Jonathan bought the mill, along with a small, adjacent building of about 860 square foot, for around £65,000, and set to work turning both structures into a 2,422-squarefoot studio home entirely designed to respect the building’s roots. His ethos was simply to live within the building and adapt his way of life to its spaces, rather than lay his own immediate requirements upon the space with a heavy-handed conversion.
So began a restoration that spanned two decades, as Jonathan meticulously replaced like-for-like fixtures and fittings throughout the structure, either waiting patiently until he found suitable period replacements in antique and junk shops, or saving money gradually to afford the work of traditionally skilled local craftsmen.
“My only goal was to remain entirely authentic and honest to the building, but to do that you sometimes need a lot of patience,” he explains. “Everything I have used to furnish and decorate this property is a period piece that I have discovered and been attracted to because of its beauty and to find correct like-for-like replacements, I have contracted local artisans to make new fixtures and fittings in the original style, using traditional methods.”
In his quest not to disturb the integrity of the original building, Jonathan even went as far as constructing a glass extension to house a new kitchen, one essential facility the property had never possessed.
Within the building proper, the simple elegance of the restored space now serving as the dining room puts the original mill workings centre stage, the giant iron pitwheel, stone nut and ‘wallower’ wheel rising impressively from behind a protective dwarfwall of golden limestone. Atop the restored oak staircase the theme continues, although the balance here is between original machinery and furnishings of a little more opulence. Jonathan’s aesthetic may be rustic and authentic, but there’s certainly nothing Spartan about it.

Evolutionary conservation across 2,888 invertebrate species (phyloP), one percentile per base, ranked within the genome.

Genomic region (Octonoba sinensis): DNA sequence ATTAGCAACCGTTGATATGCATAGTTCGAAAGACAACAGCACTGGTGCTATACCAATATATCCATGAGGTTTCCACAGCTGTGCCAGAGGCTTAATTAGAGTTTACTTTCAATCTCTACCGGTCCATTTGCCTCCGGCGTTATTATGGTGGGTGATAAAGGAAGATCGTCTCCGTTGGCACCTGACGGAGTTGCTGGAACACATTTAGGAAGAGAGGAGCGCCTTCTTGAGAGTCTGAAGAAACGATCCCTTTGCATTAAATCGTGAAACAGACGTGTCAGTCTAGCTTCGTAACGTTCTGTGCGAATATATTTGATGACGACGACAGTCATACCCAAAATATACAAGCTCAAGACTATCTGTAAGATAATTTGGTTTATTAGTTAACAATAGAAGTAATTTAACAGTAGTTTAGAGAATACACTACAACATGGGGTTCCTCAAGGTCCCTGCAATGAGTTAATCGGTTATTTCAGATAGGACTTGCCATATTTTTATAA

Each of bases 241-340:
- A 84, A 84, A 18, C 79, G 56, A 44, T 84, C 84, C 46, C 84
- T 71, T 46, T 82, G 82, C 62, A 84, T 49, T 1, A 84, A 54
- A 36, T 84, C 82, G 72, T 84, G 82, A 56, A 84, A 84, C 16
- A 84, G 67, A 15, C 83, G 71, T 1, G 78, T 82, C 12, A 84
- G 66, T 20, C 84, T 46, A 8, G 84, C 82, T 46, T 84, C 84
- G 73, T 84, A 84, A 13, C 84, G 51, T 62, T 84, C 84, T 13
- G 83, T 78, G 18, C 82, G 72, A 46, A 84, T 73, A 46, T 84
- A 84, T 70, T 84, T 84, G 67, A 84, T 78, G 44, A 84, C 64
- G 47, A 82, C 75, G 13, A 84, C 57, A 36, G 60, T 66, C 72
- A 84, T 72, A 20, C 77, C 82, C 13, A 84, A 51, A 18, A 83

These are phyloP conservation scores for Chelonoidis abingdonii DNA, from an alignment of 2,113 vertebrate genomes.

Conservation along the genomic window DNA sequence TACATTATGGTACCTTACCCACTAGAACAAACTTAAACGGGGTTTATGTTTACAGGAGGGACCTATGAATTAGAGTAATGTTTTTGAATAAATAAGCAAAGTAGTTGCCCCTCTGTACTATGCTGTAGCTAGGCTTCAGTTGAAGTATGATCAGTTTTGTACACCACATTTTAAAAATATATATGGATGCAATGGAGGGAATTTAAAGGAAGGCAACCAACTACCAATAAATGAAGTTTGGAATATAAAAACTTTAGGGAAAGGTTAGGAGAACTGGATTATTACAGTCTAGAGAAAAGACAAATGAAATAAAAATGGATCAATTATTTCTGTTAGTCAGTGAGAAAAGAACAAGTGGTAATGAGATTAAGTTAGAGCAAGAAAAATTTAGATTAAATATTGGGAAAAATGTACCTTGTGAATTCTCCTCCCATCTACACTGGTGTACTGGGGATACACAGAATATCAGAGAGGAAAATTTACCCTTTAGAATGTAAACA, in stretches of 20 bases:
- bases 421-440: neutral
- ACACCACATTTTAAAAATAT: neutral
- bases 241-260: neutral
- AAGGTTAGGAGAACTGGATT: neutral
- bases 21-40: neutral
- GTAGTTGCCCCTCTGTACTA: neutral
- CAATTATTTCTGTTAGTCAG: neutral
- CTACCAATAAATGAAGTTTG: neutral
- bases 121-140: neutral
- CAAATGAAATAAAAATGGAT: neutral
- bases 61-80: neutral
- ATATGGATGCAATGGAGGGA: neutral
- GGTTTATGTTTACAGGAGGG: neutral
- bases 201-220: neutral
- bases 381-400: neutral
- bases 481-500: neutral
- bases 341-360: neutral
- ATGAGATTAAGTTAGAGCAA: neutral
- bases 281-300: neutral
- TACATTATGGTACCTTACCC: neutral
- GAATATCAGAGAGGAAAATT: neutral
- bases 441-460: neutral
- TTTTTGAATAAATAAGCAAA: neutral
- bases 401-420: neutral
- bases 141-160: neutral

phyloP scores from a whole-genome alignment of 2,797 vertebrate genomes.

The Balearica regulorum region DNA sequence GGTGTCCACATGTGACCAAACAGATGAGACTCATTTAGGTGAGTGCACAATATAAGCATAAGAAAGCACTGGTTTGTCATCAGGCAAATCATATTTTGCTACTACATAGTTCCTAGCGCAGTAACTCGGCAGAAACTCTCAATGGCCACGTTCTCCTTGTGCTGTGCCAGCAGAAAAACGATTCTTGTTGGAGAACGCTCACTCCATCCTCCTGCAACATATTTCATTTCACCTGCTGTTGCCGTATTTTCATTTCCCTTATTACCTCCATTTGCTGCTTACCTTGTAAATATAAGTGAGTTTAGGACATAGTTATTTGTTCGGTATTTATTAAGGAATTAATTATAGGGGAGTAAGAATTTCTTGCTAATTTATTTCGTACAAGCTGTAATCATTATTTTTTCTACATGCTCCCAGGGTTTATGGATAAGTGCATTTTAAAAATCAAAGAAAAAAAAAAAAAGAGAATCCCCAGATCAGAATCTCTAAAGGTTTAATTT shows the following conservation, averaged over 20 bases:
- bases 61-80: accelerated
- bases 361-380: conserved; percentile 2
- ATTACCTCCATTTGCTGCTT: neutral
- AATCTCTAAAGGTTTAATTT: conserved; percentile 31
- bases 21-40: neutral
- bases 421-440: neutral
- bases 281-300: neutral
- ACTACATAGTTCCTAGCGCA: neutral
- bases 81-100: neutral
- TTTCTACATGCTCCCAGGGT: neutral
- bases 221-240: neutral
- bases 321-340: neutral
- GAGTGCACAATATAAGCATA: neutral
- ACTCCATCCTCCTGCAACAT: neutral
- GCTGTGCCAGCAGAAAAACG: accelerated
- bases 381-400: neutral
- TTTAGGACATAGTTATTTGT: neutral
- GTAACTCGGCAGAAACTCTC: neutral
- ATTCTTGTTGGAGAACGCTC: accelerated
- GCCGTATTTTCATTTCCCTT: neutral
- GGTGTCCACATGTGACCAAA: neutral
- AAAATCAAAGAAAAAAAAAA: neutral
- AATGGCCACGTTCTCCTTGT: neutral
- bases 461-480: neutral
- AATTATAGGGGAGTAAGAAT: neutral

Today, in a space still filled with only the sound of birdsong and babbling water, this beautiful building stands preserved, both for posterity and as a testament to one man’s single-minded dedication.
“This was just a simple industrial building, but the blacksmith who made every door handle obviously took pride in embellishing them by adding certain decorative elements,” Jonathan concludes.
“Whether it was the stone worker or the woodworker, they all added little eye pleasures. It felt artistic to them. It was driven by pride at being accomplished enough at their craft to participate in a culture of beauty.”
It’s a thought worth taking back to the world of glass and steel, and a tradition Jonathan is determined to continue in this idyllic enclave of rural France, one that remains safely protected from the ravages of the 21st century.
Linières-Bouton is a former commune in the Maine-et-Loire department that was merged into the new commune of Noyant-Villages in December 2016. This is unspoilt France, where time passes slowly and nature still rules, not least at the Moulin Brégeon, which has been restored in a way sympathetic with its history. https://www.moulinbregeon.com/